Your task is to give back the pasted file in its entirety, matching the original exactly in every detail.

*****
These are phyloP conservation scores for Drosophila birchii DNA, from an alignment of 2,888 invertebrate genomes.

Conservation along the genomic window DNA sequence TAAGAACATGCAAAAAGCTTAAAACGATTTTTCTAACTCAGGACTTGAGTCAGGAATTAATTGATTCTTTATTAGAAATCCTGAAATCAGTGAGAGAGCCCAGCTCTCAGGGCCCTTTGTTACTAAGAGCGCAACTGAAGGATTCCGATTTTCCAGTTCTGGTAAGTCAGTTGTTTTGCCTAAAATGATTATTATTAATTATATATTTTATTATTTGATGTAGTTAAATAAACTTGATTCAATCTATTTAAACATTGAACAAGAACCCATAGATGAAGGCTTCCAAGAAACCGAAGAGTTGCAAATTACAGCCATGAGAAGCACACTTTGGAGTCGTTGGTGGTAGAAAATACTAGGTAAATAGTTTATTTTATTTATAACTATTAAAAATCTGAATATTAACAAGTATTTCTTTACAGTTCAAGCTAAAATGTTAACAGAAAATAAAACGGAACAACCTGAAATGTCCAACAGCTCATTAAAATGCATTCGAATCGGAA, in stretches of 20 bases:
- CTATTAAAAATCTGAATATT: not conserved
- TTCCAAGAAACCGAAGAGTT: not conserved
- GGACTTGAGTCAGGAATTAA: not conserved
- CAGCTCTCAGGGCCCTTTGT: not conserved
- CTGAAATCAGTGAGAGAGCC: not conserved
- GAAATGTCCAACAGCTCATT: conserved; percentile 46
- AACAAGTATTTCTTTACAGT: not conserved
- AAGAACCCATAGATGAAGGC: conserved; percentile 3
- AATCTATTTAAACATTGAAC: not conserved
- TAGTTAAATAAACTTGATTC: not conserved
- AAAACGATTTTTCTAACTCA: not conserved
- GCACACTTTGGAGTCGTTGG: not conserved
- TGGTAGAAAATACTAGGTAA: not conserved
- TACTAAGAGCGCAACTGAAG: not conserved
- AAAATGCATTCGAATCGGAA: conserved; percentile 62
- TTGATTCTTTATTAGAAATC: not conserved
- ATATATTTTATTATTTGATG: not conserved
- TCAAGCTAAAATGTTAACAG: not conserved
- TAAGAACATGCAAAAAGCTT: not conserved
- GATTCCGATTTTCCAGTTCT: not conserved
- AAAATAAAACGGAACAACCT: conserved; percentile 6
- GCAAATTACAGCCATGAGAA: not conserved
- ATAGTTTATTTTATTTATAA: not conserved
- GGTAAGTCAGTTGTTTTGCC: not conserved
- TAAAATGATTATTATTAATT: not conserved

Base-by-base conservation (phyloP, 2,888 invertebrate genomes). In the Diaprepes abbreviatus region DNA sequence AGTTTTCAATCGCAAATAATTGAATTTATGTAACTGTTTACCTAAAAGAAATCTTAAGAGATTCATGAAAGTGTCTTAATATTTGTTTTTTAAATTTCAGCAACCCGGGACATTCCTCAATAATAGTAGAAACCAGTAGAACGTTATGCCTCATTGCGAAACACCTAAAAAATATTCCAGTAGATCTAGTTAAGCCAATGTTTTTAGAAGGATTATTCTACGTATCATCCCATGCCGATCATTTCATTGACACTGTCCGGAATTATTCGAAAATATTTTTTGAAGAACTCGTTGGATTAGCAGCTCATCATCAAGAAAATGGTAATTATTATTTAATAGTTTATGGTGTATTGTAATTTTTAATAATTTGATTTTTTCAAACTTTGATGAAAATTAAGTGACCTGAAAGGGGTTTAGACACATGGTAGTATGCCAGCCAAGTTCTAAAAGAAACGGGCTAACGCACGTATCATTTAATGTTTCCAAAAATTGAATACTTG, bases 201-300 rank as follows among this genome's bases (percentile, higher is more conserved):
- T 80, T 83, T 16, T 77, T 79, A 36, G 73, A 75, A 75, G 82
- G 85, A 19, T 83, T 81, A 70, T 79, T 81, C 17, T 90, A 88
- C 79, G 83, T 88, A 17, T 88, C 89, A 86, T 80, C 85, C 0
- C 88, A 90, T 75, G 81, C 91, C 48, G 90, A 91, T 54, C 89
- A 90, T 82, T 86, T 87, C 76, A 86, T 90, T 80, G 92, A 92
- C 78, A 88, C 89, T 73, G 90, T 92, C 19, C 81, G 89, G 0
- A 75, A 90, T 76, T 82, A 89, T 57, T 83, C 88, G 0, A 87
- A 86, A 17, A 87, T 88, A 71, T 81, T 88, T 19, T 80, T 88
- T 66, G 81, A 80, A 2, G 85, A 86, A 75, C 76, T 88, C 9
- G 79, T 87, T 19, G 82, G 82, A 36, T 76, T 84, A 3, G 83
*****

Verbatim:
These are phyloP conservation scores for Drosophila birchii DNA, from an alignment of 2,888 invertebrate genomes.

Conservation along the genomic window DNA sequence TAAGAACATGCAAAAAGCTTAAAACGATTTTTCTAACTCAGGACTTGAGTCAGGAATTAATTGATTCTTTATTAGAAATCCTGAAATCAGTGAGAGAGCCCAGCTCTCAGGGCCCTTTGTTACTAAGAGCGCAACTGAAGGATTCCGATTTTCCAGTTCTGGTAAGTCAGTTGTTTTGCCTAAAATGATTATTATTAATTATATATTTTATTATTTGATGTAGTTAAATAAACTTGATTCAATCTATTTAAACATTGAACAAGAACCCATAGATGAAGGCTTCCAAGAAACCGAAGAGTTGCAAATTACAGCCATGAGAAGCACACTTTGGAGTCGTTGGTGGTAGAAAATACTAGGTAAATAGTTTATTTTATTTATAACTATTAAAAATCTGAATATTAACAAGTATTTCTTTACAGTTCAAGCTAAAATGTTAACAGAAAATAAAACGGAACAACCTGAAATGTCCAACAGCTCATTAAAATGCATTCGAATCGGAA, in stretches of 20 bases:
- CTATTAAAAATCTGAATATT: not conserved
- TTCCAAGAAACCGAAGAGTT: not conserved
- GGACTTGAGTCAGGAATTAA: not conserved
- CAGCTCTCAGGGCCCTTTGT: not conserved
- CTGAAATCAGTGAGAGAGCC: not conserved
- GAAATGTCCAACAGCTCATT: conserved; percentile 46
- AACAAGTATTTCTTTACAGT: not conserved
- AAGAACCCATAGATGAAGGC: conserved; percentile 3
- AATCTATTTAAACATTGAAC: not conserved
- TAGTTAAATAAACTTGATTC: not conserved
- AAAACGATTTTTCTAACTCA: not conserved
- GCACACTTTGGAGTCGTTGG: not conserved
- TGGTAGAAAATACTAGGTAA: not conserved
- TACTAAGAGCGCAACTGAAG: not conserved
- AAAATGCATTCGAATCGGAA: conserved; percentile 62
- TTGATTCTTTATTAGAAATC: not conserved
- ATATATTTTATTATTTGATG: not conserved
- TCAAGCTAAAATGTTAACAG: not conserved
- TAAGAACATGCAAAAAGCTT: not conserved
- GATTCCGATTTTCCAGTTCT: not conserved
- AAAATAAAACGGAACAACCT: conserved; percentile 6
- GCAAATTACAGCCATGAGAA: not conserved
- ATAGTTTATTTTATTTATAA: not conserved
- GGTAAGTCAGTTGTTTTGCC: not conserved
- TAAAATGATTATTATTAATT: not conserved

Base-by-base conservation (phyloP, 2,888 invertebrate genomes). In the Diaprepes abbreviatus region DNA sequence AGTTTTCAATCGCAAATAATTGAATTTATGTAACTGTTTACCTAAAAGAAATCTTAAGAGATTCATGAAAGTGTCTTAATATTTGTTTTTTAAATTTCAGCAACCCGGGACATTCCTCAATAATAGTAGAAACCAGTAGAACGTTATGCCTCATTGCGAAACACCTAAAAAATATTCCAGTAGATCTAGTTAAGCCAATGTTTTTAGAAGGATTATTCTACGTATCATCCCATGCCGATCATTTCATTGACACTGTCCGGAATTATTCGAAAATATTTTTTGAAGAACTCGTTGGATTAGCAGCTCATCATCAAGAAAATGGTAATTATTATTTAATAGTTTATGGTGTATTGTAATTTTTAATAATTTGATTTTTTCAAACTTTGATGAAAATTAAGTGACCTGAAAGGGGTTTAGACACATGGTAGTATGCCAGCCAAGTTCTAAAAGAAACGGGCTAACGCACGTATCATTTAATGTTTCCAAAAATTGAATACTTG, bases 201-300 rank as follows among this genome's bases (percentile, higher is more conserved):
- T 80, T 83, T 16, T 77, T 79, A 36, G 73, A 75, A 75, G 82
- G 85, A 19, T 83, T 81, A 70, T 79, T 81, C 17, T 90, A 88
- C 79, G 83, T 88, A 17, T 88, C 89, A 86, T 80, C 85, C 0
- C 88, A 90, T 75, G 81, C 91, C 48, G 90, A 91, T 54, C 89
- A 90, T 82, T 86, T 87, C 76, A 86, T 90, T 80, G 92, A 92
- C 78, A 88, C 89, T 73, G 90, T 92, C 19, C 81, G 89, G 0
- A 75, A 90, T 76, T 82, A 89, T 57, T 83, C 88, G 0, A 87
- A 86, A 17, A 87, T 88, A 71, T 81, T 88, T 19, T 80, T 88
- T 66, G 81, A 80, A 2, G 85, A 86, A 75, C 76, T 88, C 9
- G 79, T 87, T 19, G 82, G 82, A 36, T 76, T 84, A 3, G 83